by Charles Hall
“No Particular Place to Go” by Chuck Berry
I can remember the joy of finally getting my drivers license. I really enjoyed my Cushman Eagle motor scooter, but I was ready to move on to a car. Several of my friends were a few months older than me, and got cars sooner than I did – so I learned “cruising” early on. (Think about the movie American Graffiti with Ron Howard, Richard Dreyfuss etc. 1958 Chevy Impala, 1956 T-Bird, 32 Deuce Coupe. Driving a certain loop for hours, stopping at the hang outs for cokes and cheeseburgers and french fries. Seeing all your friends and meeting new ones.)
Cruising definition: “a social activity that primarily consists of driving a car. A popular route or ‘strip’ is often the focus of cruising.”
That’s what we did. For HOURS! We didn’t have cell phones or social media in the early 1960’s, so we got in our cars. When you phoned a friend and his mom said he was out, you took to the streets and had a good chance of finding that person. Before, during, and after dates, by yourself, with your friends, morning-noon-night, it was never boring. You could start in anywhere along the way, and often pulled off to visit etc., but the route was basically from A&W Root Beer at Wadley and N. Big Spring – head towards town past Scarbauer Drive to Wall Street in the middle of downtown – take a Right (West) and immediately go past Kings – go up Wall Street to Andrews Hwy and take a Right – go past Burger Chef on the left (Gibsons was just behind it on W. Cuthbert) – keep going up to Midkiff and take a Left (South), you would see Tastee Freez on your Right – keep going to Illinois, and take a Right (West) ½ block to Love’s Drive In. Stop at any or all or just keep driving around.
It helped to have friends who had cool cars. I was very lucky in that regard. John Moore white ’57 Chevy convertible, Gary Durossette black MG, Tommy Franks white MG with lake plugs, Jimmy Epley (my roommate at Texas) antique cars such as Duesenberg (note to self and life lesson learned – NEVER use the only Duesenberg within 300 miles to paint stop signs. Ya gonna get caught), Cord, Stutz, etc., Randy Reuter red ’55 T-Bird.
But the most fun car to cruise in was Cliff Johnson’s yellow ’57 Chevy with a large and functional scoop on the hood. He was definitely the hot rodder of Midland. Every spare penny he put into clothes (for the girls) or into his car – which was VERY fast. Here’s the specs, if you are interested (I recently verified with Cliff): 327 cu. inch Chevy engine, pop up pistons, 3 large 2 barrel carburetors, Isky 505 camshaft, 4 speed close ratio 2:20 low transmission w/hurst linkage, 4.11:1 rear end – which he replaced with 3.55:1 gears (higher top end, better gas mileage) when I took a HS Graduation trip to New Mexico with Cliff and Gary Durossette.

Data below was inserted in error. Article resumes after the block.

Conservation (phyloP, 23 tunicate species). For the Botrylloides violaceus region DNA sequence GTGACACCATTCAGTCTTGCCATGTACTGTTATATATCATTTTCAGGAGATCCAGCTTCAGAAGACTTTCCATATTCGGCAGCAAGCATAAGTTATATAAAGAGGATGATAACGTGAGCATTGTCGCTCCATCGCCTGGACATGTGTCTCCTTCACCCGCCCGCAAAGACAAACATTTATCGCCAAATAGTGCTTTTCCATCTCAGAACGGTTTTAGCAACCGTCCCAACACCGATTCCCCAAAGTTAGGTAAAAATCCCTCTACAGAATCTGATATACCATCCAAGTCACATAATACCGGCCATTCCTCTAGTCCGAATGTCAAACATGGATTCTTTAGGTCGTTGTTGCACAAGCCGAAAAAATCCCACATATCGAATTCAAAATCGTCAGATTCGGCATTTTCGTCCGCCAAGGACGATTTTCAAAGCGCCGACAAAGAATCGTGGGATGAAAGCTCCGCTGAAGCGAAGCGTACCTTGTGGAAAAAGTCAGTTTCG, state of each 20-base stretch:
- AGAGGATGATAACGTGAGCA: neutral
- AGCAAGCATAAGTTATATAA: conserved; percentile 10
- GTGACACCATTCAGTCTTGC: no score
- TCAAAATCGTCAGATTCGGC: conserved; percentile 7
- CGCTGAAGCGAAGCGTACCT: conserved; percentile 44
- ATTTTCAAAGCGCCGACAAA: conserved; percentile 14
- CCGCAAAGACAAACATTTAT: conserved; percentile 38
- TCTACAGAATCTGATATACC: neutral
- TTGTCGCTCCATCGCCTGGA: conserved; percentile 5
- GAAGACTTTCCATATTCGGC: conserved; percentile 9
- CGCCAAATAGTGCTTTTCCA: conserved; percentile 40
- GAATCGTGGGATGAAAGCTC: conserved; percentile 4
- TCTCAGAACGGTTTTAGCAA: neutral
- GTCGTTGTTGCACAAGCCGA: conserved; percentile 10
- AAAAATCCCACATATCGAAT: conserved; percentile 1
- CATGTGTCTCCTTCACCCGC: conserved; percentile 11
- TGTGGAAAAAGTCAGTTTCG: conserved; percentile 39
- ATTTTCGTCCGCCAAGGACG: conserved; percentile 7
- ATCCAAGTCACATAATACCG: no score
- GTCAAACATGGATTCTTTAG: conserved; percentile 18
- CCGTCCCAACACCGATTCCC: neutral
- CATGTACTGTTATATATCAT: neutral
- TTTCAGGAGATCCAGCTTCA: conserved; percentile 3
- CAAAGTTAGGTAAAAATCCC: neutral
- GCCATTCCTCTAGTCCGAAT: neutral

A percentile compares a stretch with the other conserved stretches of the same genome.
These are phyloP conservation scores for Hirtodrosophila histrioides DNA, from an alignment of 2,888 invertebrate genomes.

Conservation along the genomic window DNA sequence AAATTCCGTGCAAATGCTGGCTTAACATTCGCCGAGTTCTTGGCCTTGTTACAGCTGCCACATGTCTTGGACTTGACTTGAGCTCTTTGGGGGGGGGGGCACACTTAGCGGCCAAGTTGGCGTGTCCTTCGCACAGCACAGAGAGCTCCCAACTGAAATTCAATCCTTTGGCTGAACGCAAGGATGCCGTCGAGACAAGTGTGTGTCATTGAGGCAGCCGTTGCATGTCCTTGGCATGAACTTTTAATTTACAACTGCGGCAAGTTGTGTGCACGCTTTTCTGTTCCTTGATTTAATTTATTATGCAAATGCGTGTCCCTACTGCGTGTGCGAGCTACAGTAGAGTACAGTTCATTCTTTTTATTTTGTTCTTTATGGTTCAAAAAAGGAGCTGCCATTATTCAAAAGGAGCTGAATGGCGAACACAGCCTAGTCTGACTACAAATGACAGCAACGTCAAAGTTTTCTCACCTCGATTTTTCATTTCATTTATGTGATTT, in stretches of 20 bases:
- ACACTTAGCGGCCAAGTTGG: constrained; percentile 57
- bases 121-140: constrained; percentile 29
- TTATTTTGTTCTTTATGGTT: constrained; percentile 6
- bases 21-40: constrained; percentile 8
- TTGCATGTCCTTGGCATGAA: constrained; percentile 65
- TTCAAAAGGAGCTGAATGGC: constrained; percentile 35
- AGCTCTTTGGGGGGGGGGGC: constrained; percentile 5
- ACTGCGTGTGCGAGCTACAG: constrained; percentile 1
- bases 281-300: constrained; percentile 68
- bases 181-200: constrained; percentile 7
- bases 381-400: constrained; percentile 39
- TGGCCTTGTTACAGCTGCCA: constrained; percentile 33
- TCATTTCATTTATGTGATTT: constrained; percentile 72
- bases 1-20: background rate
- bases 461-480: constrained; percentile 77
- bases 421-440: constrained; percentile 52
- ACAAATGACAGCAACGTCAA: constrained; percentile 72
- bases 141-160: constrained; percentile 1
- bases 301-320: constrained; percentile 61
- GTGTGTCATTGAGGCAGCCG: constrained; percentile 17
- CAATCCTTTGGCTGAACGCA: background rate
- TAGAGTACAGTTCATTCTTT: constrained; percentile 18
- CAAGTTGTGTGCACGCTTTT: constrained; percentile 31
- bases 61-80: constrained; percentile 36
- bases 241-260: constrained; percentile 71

Speaking of Cliff and Gary brings an incident to mind, which neither one of them remember now (they are 2 of my best lifelong friends). They probably don’t remember this because of several reasons: 1. over the course of a year there would be hundreds of incidents, most of them lots of fun. 2. It wasn’t their life at stake, and 3. They are getting old and forgetful!!
So Gary and Cliff and I are cruising one beautiful spring evening during our Senior year in High School. (Cliff attended Midland High and Gary and I went to Lee. During our Sophomore year there was only 1 high school, Midland High. But that was 2 years ago) Lots of cars would pull up beside us and want to race, but of course Cliff would turn them down (usually) and we would keep going. On this particular evening, a car pulled up beside us and challenged us to –of all things – a weight lifting contest. They even offered to spot us as much weight as we wanted to make it even. Now let’s establish right up front that Gary and Cliff were each about my size, which is to say NOT very big. The guys in the other car were HUGE. Cliff very politely declined the offer.
It was getting darker, but I could see that I didn’t know the driver. But the guy riding shot gun was Joe Ray Hurley. I knew Joe Ray in the 4th grade, the one year I attended West Elementary. He was a great guy and was always very nice to me, but we hadn’t spoken in years (we are friends on Facebook now though, small world). He was a very good football player, and went on to a great career at Texas Tech. Needless to say he could have spotted me a Volkswagen – or two – and still mopped the floor with me.
The guy in the back seat was Bob Stanley, also a great football player who went on to a very distinguished career at University of Texas as a defensive lineman. He was also my best friend in the 4th grade. We kept in close contact through the 7th grade, attended some of each other’s Little League games etc even though he had moved to the other side of town off A Street. We didn’t hang out together in High School our Sophomore year except to say Hi. I don’t think I had spoken to him since Lee High School was built and I went there Junior year and now Senior. But hey, once someone is your best friend for a year, you never forget them. Right ??